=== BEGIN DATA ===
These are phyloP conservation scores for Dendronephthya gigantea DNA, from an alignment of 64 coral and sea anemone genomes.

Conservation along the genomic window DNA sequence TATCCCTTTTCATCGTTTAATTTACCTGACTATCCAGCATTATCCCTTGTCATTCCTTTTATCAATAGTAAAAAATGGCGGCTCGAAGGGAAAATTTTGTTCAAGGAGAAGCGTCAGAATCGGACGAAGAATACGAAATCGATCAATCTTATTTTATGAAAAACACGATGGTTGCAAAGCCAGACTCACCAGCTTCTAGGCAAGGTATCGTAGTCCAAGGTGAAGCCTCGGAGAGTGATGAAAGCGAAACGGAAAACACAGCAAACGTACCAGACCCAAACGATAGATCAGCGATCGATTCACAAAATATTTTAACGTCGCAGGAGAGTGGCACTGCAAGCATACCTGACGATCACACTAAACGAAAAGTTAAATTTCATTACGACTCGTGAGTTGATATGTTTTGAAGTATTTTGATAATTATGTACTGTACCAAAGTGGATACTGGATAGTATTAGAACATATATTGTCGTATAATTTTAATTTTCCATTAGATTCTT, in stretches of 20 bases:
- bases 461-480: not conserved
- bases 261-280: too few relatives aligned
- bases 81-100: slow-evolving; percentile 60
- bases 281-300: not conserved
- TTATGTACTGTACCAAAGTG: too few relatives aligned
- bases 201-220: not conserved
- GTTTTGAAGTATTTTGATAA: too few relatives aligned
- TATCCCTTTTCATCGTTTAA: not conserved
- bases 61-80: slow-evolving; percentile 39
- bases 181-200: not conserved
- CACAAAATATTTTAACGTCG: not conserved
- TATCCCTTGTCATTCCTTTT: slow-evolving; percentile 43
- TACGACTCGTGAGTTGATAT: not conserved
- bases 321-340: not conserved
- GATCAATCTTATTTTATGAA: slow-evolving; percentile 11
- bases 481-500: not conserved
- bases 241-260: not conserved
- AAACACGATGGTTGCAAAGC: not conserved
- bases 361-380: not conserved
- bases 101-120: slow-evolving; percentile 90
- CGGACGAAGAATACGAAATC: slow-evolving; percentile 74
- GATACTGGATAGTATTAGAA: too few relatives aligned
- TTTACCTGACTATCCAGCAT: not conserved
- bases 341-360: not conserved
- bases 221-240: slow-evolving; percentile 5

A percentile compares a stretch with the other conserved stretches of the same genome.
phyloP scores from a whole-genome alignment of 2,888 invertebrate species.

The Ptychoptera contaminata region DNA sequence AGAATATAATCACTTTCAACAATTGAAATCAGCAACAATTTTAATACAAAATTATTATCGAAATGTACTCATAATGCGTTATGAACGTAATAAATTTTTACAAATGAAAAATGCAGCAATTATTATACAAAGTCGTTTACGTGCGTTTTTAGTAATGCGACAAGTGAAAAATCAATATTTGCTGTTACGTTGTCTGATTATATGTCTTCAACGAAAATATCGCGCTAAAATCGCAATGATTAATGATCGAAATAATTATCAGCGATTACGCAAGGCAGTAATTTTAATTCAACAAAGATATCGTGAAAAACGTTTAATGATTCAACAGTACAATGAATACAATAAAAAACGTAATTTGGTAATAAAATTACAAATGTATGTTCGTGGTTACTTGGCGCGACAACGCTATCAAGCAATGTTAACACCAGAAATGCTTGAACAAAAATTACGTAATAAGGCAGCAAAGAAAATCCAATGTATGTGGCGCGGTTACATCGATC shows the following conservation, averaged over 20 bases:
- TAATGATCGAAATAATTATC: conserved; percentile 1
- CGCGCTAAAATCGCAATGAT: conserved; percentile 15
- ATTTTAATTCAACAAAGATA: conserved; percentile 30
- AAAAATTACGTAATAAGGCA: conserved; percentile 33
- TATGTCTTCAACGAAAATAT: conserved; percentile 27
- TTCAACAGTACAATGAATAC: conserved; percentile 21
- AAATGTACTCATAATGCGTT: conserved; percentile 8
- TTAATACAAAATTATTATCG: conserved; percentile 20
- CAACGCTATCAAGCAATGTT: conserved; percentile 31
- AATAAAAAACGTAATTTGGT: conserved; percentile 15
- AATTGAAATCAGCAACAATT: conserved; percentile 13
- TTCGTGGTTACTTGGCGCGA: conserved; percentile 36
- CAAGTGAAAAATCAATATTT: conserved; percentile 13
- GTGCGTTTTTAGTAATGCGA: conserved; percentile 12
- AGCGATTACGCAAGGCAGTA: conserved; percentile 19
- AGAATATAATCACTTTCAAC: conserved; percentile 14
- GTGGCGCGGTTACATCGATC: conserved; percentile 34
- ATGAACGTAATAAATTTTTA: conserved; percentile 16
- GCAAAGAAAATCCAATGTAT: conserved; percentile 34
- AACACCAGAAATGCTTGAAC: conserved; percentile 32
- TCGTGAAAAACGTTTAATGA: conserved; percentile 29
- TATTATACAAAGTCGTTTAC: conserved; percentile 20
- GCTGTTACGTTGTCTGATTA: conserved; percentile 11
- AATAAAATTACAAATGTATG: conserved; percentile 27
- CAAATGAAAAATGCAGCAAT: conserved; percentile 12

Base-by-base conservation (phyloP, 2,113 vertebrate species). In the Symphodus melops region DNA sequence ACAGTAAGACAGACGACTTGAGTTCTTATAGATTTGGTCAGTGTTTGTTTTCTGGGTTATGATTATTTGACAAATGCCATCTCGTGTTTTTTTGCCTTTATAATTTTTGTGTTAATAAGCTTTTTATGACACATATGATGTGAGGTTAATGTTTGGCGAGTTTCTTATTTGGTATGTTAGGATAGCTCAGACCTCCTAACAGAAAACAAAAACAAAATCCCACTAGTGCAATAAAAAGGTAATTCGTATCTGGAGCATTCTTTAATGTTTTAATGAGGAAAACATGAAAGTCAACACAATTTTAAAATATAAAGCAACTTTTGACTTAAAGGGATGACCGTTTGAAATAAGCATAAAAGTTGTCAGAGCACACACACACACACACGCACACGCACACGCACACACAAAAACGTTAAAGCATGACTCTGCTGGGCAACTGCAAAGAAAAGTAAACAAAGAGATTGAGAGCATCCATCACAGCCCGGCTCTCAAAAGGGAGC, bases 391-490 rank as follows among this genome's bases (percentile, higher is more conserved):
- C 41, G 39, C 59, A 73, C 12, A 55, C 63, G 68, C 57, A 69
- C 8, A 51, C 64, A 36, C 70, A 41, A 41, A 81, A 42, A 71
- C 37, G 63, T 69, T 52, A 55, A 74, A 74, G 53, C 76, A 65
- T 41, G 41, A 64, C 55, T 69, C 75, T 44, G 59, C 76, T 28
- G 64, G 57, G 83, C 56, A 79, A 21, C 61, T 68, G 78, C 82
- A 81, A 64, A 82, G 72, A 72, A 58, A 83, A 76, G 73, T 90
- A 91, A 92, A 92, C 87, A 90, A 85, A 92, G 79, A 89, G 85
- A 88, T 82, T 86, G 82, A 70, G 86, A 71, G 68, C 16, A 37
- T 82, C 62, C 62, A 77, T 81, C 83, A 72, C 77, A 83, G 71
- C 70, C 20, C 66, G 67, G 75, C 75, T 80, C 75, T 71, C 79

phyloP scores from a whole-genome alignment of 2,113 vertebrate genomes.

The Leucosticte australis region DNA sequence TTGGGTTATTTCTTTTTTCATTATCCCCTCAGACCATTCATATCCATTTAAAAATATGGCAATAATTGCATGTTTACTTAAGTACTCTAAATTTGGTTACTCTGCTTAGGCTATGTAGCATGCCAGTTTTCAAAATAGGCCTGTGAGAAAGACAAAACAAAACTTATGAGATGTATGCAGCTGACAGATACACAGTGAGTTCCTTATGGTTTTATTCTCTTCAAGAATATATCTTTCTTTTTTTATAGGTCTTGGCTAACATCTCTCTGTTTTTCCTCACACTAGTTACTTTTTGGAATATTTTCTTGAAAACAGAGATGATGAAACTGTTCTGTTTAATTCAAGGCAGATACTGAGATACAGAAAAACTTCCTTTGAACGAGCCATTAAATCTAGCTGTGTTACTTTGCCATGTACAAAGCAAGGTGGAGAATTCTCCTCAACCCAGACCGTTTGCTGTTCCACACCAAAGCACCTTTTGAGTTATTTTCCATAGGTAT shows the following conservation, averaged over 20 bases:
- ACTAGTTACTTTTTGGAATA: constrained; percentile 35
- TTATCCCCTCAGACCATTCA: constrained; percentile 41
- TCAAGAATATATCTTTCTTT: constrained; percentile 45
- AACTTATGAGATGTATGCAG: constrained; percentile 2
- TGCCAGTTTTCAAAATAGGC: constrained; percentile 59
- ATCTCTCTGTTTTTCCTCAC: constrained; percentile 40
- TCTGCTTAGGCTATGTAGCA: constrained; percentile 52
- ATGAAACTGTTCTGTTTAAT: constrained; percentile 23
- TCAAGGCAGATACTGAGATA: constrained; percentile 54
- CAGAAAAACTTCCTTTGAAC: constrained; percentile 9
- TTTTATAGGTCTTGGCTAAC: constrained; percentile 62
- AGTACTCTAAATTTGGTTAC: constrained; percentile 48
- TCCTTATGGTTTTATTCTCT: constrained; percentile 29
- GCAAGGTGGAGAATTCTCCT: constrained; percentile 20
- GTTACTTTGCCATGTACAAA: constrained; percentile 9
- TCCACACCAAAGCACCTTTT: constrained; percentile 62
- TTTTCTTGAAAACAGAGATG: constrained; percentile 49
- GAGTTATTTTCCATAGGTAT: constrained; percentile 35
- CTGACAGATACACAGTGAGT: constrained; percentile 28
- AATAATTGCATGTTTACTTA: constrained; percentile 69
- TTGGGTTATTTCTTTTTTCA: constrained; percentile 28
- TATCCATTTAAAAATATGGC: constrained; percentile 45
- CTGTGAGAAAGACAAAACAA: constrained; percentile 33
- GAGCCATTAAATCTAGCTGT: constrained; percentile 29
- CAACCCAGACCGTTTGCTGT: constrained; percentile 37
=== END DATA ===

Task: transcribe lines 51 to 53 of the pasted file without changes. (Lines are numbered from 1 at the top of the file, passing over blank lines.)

- TCGTGAAAAACGTTTAATGA: conserved; percentile 29
- TATTATACAAAGTCGTTTAC: conserved; percentile 20
- GCTGTTACGTTGTCTGATTA: conserved; percentile 11